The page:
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About the podcast
The Digital Utopia Podcast is for SMB Marketers and Business Leaders looking to align their Marketing, Sales, and Service departments so they’re part of one powerhouse growth team.
Each episode will dive into the strategies, philosophies, and tools that will change your approach to organizational growth, give you renewed focus and clarity, and allow you to build a brand that not only helps you stand out—but win.
The Digital Utopia Podcast is produced by Digitopia and hosted by Frank Cowell and Joseph Freeman.
Frank Cowell: [00:00:31] Hey gang. Welcome to episode 45 of The Digital Utopia Podcast. I'm your host, Frank Cowell. And today I'm joined by special guest Christina Gillenwater of digital Apia. Today, we're going to talk about how to utilize separate sales pipelines in HubSpot to better manage your team and forecast revenue, Christina, amazing to have you today.
I did a talk about the separate sales pipelines that you've architected inside HubSpot. In particular, of course you can apply this to any software. But in particular, we're sure you're going to talk through how you've done this in HubSpot and maybe help people who don't have HubSpot understand this.
I'm excited to jump into this because I see you doing amazing things with multiple pipelines. Whereas most organizations I come across one pipeline, right. And it's kind of one pipeline to rule them all. Let's get into, um, this first part of this, which is, you know, a sales pipelines versus sales funnels.
I hear both of those thrown around, but I don't know if they're the same thing. And I think you have some opinions on that.
Krystina Gillenwater: [00:01:42] I definitely do. They're not the same thing. I see a lot of SMBs conflate the two, which can be problematic. In my mind, a sales funnel is more about lifecycle conversion rate performance in maturing contacts, over critical life cycle stages.
So from a lead to an MQL to SQL, whereas a sales pipeline is actually about the steps in your sales process that a contact needs to take in order to convert and end up doing business with. And that's a critical difference in a critical differentiation when you're talking about.
Frank Cowell: [00:02:17] Yeah. So it sounds like, um, maybe correct me if I've got the wrong assumption here, but it's, it's like macro versus the micro or macro is about your life cycle stages.
The micro is the stages in your sales process and maybe those milestones. Would that be a correct?
Krystina Gillenwater: [00:02:33] I think that assumption, I think that's a fair way to break it up because if you think about it, you can have a contact that is in the middle of a life cycle stage. Say there at HubSpot defines life cycle stages.
Uh, what do they subscriber lead, MQL SQL opportunity customer evangelist. So those are the life cycle stages. You could have a sales prospect that is between the lifecycle stages of, um, opportunity and customer. So there's only two stages there, but within that life cycle, they may be 10 steps in your sales process and in your sales pipeline.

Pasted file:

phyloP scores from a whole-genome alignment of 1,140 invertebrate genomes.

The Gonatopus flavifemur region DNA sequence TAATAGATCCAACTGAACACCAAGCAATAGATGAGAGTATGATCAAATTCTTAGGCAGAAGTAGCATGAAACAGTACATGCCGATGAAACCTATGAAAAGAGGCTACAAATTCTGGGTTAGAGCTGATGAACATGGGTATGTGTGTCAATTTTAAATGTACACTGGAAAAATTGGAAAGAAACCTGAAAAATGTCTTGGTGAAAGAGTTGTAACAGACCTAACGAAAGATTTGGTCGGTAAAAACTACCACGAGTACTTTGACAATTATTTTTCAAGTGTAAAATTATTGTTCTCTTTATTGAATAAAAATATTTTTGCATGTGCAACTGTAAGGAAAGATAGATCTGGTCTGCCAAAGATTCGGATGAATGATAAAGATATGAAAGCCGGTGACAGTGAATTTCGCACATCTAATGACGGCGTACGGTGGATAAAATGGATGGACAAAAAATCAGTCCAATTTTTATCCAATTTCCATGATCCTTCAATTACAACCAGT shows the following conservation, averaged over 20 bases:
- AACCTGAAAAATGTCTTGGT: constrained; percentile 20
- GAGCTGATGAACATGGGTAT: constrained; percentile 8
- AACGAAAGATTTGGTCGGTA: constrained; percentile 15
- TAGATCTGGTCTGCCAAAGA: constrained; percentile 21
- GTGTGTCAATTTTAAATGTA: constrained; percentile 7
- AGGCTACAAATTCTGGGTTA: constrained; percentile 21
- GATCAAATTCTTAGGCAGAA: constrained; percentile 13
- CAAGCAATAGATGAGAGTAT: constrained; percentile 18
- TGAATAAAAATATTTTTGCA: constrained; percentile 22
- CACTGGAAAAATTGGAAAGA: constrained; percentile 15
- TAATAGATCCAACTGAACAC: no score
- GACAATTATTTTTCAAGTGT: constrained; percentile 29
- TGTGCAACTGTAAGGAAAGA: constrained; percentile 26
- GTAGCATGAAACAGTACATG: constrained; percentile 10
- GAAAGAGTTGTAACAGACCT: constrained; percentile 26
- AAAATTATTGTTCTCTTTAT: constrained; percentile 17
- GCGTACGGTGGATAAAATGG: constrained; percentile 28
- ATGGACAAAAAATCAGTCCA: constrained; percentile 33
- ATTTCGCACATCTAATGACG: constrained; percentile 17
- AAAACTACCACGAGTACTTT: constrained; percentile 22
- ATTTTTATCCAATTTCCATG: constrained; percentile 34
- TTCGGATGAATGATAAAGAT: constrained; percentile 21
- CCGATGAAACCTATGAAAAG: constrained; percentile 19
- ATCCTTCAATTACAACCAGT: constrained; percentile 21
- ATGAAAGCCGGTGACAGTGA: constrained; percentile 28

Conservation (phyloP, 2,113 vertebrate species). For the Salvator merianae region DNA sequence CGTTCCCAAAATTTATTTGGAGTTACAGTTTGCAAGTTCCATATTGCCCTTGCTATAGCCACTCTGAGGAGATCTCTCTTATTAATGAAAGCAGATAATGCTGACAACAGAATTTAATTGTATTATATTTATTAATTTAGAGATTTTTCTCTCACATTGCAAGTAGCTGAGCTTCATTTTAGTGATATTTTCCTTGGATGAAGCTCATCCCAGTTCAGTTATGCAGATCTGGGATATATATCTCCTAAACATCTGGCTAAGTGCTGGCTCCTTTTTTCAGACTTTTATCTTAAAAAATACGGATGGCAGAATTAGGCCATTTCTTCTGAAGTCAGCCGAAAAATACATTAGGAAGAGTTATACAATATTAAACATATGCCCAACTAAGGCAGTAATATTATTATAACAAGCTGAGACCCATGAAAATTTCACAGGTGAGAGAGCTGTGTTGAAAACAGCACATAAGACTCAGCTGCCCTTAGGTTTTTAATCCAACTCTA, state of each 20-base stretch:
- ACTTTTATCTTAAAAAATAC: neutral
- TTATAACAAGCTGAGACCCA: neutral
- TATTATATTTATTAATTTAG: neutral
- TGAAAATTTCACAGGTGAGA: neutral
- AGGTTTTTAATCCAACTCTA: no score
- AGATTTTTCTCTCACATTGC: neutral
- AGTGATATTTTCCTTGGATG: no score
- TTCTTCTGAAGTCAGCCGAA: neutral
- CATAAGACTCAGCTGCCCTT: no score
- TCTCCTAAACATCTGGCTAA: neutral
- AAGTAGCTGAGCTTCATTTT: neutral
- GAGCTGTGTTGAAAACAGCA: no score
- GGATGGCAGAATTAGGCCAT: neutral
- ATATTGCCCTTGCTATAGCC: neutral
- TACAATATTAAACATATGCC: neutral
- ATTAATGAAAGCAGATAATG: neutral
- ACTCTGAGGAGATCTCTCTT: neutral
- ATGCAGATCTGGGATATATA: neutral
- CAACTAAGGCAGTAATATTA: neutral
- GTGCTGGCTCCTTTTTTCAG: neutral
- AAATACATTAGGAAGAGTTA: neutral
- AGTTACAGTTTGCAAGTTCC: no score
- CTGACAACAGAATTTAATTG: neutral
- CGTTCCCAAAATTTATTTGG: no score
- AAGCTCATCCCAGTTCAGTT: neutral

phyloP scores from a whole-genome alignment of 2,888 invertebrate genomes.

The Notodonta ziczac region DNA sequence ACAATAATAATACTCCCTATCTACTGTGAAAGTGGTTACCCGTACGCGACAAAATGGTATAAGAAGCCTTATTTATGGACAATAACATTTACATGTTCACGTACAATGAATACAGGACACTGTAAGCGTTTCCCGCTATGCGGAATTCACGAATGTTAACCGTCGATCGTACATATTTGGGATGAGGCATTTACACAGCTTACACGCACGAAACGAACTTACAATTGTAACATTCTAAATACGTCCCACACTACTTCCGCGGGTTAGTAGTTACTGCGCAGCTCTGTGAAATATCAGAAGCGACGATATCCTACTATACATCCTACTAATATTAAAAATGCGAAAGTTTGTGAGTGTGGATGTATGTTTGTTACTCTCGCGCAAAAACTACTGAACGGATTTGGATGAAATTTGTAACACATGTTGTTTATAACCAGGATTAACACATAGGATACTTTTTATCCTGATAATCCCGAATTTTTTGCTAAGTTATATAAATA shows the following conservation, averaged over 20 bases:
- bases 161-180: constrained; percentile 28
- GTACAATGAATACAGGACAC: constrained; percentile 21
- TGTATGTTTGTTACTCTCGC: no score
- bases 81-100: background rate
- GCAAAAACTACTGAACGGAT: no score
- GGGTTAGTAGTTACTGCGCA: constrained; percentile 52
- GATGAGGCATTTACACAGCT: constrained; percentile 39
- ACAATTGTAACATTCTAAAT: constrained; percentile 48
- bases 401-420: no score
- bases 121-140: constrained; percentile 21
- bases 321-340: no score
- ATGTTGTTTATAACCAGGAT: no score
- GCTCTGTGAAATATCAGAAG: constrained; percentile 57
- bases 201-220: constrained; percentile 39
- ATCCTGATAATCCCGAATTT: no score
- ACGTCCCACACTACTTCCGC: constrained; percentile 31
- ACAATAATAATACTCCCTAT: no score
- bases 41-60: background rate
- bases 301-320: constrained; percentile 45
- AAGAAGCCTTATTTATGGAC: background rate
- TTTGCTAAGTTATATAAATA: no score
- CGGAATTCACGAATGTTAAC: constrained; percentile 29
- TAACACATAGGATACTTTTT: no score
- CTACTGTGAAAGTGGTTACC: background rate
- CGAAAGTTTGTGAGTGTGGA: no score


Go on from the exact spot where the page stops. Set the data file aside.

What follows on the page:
That the rep has to navigate that prospect across in order to get them from an opportunity to a customer. So that's critical. Otherwise, if your rep is not able to convert them to a customer, then you can look at the different sales stages in your sales pipeline and process and identify, okay, this is the critical stage in our process.
They're not making it over. Thus, they'll never get to.
Frank Cowell: [00:03:33] Got it. Got it makes a ton of sense. So let's dive into, then, you know what we teased at the top of the show here, which is the multiple or separate unique pipelines. Talk about why someone would want to have separate unique, distinct pipelines in the first place.
Krystina Gillenwater: [00:03:52] There's two key benefits in my mind. One, it enables you to better forecast. Why is that? So typically when I work with small businesses, they have one pipeline established and they get into the habit of capturing every lead, no matter how mature that lead is in that pipeline. And it makes forecasting revenue incredibly difficult because you have no real semblance for time to close on the entire pipeline.
And so you can't look two weeks out, 30 days out, 60 days out and predictably say yes, this revenue will close. So predicting revenue on one pipeline is really problematic. If you can break those things out, becomes much easier to predict revenue and predict time to close. And we could talk more about that in a little bit.
Um, the second key benefit in my mind of having multiple pipelines, instead of one is managing your team effective. So if you're a sales manager, You have, uh, you have disparate roles in your sales department. Typically, if you're, you know, kind of a small to mid-size organization, you may have sellers who are classified as AEs, who are selling to your opportunities, pipeline, trying to close down business, but then you might have something like a BDR or an SDR whose job is to go hunt and find new leads to add to your.
And then turn those into appointments, set appointments booked for your eight. So if you're managing all of your contacts and all of your leads in just a single pipeline, then it becomes very difficult for these two very distinct, very different roles to effectively manage their own process.
Frank Cowell: [00:05:35] While Chris, I think I'm hoping our listeners are really grasping the gravity of what you just said, which sounds very simple.
But I think a lot of organizations aren't taking this approach and they kind of use sales as just one function. And what you're saying is within sales, they're actually multiple functions. And I would guess that those different functions have specialists that are good at certain things and maybe not good at other things and dividing up the pipeline to match those functions, I think is really smart.
How did you come across this and you know, was this through trial and error or, you know, w when did you realize. It needed to be broken out this way.
Krystina Gillenwater: [00:06:15] That's a good question. I think that, I think that the sales world in general is moving more towards this concept, right? That hunters quote unquote are distinct from closers.